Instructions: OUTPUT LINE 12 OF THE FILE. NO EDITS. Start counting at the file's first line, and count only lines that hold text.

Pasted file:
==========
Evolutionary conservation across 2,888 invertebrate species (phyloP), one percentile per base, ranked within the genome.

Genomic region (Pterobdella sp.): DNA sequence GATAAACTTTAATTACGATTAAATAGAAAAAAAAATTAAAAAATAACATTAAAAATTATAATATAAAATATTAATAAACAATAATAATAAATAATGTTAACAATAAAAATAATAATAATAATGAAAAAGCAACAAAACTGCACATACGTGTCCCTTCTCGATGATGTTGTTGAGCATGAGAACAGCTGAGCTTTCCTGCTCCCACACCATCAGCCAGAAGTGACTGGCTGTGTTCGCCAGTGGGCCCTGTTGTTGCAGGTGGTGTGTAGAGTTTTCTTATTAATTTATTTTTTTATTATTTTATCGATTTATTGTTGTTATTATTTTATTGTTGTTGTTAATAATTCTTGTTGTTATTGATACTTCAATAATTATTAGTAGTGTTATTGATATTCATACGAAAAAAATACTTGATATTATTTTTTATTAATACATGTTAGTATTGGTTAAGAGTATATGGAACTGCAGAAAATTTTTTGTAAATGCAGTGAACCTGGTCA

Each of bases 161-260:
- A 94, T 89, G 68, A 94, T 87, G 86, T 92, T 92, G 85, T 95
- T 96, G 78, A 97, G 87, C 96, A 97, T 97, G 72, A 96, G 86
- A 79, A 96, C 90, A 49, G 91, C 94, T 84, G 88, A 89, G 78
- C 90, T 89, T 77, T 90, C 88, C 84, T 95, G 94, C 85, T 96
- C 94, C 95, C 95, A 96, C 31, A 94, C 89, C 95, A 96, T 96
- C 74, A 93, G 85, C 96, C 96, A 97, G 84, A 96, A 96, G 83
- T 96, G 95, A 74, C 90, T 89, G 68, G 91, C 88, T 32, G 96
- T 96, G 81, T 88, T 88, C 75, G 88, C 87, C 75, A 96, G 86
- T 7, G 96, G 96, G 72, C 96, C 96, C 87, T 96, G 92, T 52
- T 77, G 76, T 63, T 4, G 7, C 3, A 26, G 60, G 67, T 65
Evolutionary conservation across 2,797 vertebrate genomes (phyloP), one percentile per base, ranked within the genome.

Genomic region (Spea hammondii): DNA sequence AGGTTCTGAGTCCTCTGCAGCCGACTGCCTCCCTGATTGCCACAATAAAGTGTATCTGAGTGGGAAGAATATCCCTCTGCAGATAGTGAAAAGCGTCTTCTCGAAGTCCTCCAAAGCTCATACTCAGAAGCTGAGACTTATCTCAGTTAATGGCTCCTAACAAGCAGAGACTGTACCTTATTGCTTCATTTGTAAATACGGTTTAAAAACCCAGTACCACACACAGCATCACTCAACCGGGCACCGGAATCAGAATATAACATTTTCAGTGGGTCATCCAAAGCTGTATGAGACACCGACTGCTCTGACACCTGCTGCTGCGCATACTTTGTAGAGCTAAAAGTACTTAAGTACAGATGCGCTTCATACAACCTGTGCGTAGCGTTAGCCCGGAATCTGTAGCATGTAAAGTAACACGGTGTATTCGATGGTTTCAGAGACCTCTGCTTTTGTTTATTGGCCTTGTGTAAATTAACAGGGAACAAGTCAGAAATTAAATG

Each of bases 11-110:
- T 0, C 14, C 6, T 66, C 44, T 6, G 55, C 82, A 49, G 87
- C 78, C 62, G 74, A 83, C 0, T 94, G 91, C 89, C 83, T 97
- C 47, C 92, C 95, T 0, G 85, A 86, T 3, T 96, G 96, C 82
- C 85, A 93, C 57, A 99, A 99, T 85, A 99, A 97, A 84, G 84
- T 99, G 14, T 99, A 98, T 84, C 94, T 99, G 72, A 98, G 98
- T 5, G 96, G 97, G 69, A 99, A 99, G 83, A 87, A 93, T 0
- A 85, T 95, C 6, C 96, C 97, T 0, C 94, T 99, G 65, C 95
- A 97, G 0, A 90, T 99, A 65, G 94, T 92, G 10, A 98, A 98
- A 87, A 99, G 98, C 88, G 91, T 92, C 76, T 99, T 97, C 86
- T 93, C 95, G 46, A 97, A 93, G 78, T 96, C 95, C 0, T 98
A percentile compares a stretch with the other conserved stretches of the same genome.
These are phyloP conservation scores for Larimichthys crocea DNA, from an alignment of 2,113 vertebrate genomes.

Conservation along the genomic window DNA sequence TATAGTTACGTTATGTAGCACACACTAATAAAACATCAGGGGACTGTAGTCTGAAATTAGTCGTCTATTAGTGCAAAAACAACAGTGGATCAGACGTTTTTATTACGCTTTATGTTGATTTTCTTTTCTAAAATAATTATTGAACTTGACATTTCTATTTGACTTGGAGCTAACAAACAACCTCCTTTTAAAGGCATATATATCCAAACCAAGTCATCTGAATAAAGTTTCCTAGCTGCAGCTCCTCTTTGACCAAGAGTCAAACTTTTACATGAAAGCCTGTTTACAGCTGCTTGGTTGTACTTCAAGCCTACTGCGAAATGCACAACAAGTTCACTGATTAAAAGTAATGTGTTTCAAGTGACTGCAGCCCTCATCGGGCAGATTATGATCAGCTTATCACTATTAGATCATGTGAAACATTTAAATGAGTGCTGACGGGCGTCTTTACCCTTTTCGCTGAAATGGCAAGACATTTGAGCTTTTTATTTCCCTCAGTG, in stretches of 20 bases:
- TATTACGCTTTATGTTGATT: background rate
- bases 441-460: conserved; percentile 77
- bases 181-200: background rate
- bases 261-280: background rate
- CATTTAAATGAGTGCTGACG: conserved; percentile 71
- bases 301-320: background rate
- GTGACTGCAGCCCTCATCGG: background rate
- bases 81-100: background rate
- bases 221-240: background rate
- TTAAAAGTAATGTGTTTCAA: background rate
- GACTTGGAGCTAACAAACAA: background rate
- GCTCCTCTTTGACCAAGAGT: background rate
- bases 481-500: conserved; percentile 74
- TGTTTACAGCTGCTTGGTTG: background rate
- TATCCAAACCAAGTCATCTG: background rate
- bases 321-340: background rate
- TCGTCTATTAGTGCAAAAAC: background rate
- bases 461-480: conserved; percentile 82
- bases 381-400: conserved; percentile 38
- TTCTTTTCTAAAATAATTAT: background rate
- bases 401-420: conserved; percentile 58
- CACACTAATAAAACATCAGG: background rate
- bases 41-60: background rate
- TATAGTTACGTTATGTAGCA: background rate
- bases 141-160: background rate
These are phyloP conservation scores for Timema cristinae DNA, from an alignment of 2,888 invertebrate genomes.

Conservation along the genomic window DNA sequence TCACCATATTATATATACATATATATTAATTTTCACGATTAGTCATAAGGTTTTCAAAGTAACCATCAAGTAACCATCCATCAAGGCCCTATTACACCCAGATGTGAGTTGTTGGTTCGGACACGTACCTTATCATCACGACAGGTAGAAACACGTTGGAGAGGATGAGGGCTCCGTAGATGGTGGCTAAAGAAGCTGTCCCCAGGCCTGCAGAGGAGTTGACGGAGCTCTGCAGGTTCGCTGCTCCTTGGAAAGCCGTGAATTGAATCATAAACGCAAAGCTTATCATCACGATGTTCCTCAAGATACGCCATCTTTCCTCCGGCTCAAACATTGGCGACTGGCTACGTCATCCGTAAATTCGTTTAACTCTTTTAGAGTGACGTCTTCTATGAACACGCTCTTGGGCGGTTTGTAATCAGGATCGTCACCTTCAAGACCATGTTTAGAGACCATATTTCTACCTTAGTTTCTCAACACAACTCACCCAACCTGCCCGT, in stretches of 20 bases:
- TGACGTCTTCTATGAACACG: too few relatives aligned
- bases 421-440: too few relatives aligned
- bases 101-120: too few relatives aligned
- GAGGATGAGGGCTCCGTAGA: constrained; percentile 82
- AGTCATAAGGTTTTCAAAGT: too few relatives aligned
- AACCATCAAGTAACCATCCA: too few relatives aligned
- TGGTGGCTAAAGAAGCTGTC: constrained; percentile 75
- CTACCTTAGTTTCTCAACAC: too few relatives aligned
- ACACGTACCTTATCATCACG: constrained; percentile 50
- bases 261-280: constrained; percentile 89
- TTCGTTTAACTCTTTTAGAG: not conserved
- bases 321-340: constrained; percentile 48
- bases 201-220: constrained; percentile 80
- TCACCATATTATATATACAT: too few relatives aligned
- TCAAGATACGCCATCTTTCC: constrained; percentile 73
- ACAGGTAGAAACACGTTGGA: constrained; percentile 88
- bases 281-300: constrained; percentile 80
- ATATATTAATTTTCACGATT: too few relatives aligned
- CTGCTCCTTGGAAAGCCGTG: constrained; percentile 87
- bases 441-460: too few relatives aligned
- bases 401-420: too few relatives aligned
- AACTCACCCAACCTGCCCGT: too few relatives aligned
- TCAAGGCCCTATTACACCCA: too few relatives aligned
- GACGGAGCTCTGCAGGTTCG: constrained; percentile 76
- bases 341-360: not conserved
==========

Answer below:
- T 7, G 96, G 96, G 72, C 96, C 96, C 87, T 96, G 92, T 52